This is my second Lady Emily mystery and I’m becoming addicted. I need to plan some reading time to go back and start this series from the beginning. Even though this is a series, these books do stand on their own but the characters and settings are so good I want to go back and spend more time in this world. Emily and Colin are incredibly likable characters and the settings, especially this particular book’s setting of Venice, are so lovely you want to step into the pages. Alexander does a fantastic job with the crumbling palazzos, dusty old books, and gondolas gliding along the canals.

Let’s talk about the mystery for a moment because there is one here. What I liked most about the mystery was the way it was wrapped up in a love story a la Romeo and Juliet style. Told through letters interspersed throughout the story, the centuries-old love story starts to show up in Emily’s mystery in unexpected ways. In the end, Alexander wraps this one up nicely with a little sneak peek of what’s ahead for Emily and Colin.

What I really enjoyed about this book was the way I was able to fall into the story and get lost in the mystery, the romance, and the city of Venice. I was pulled into the story very early and I didn’t want to leave. There’s just enough of everything in this book to make me a happy reader. Obviously, I’m waiting for Emily’s next adventure.

In addition to this blog, I also do reviews for The Book Reporter website. The above review was done for the Book Reporter which can be found here. The book was provided to me by the publisher.

Death in the Floating City: A Lady Emily Mystery

By Tasha Alexander

Minotaur Books

ISBN: 9780312661762

4 stars

 

Review – The Map of the Sky

H.G. Wells is an unhappy man. His latest work, The War of the Worlds, has a sequel that he didn’t write. Having agreed to meet with the American author who he believes has unjustly made money off his idea, Wells grumbles his way through the streets of London to the pub for the meeting. This author, who impresses Wells more than he cares to admit, tells him incredible tales of monsters and aliens and when Wells fails to believe, he offers to show him. In a locked room at the natural history museum, Wells gazes upon what he believes to be a true Martian — just like the creatures he created in his latest book.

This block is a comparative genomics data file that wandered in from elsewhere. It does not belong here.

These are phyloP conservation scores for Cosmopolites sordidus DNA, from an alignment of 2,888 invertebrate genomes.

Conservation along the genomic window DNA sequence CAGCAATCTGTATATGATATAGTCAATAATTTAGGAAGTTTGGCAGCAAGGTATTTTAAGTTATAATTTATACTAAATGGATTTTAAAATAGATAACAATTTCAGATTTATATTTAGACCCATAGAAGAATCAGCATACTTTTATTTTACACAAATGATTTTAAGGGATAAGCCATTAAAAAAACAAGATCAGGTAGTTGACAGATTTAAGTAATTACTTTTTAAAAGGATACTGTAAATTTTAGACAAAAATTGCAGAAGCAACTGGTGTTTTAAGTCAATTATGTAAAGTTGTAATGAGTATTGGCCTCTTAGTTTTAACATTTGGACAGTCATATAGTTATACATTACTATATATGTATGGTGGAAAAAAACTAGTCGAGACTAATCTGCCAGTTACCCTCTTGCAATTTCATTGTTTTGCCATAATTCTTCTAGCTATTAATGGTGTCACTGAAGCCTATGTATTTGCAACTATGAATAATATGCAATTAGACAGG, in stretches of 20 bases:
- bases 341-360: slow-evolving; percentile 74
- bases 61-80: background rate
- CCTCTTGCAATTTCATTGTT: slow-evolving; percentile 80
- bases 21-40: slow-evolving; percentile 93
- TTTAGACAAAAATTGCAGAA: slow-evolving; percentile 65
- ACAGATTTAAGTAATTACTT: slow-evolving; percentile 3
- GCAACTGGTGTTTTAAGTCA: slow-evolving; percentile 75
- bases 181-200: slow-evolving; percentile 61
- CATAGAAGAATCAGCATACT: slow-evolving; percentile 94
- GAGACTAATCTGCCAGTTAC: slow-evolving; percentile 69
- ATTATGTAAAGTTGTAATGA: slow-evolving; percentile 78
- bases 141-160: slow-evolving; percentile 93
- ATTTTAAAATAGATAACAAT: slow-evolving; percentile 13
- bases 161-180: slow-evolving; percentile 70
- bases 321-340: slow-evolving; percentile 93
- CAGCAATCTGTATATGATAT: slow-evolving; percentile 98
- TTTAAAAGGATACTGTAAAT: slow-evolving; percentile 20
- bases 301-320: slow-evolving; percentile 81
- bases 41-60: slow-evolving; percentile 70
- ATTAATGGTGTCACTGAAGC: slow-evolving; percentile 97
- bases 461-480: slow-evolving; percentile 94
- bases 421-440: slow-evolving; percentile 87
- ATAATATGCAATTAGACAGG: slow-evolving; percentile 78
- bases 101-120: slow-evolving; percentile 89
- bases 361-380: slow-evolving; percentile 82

At the same time, in America, young socialite Emma Harlow is once more declining the attentions of almost every eligible man in her social circle. When one of the men, Montgomery Gilmore, manages to annoy her to the point of a challenge, she tells him what it will take to win her hand in marriage. A fan of H.G. Wells’s latest book, she wants him to re-create the Martian invasion from The War of the Worlds. Gilmore, a man with money to burn, accepts the challenge and sets out to construct the invasion in the hope of winning Emma’s heart.

When the day arrives for Gilmore’s event, people gather around a supposed space ship in a field outside of London. Among the onlookers are Emma and Wells who was drug there by an inspector from Scotland Yard believing Wells would know what is going to happen. What happens is beyond them all and has them running for their lives.

Palma takes several different stories and weaves a tale that starts in London, travels to the Antarctic, heads to America, and then lands back in London. I have to admit that starting this review was daunting simply because I didn’t know where to start. There is so much going on in this book but Palma manages the story well, tying up loose ends and making each part of the book feel complete.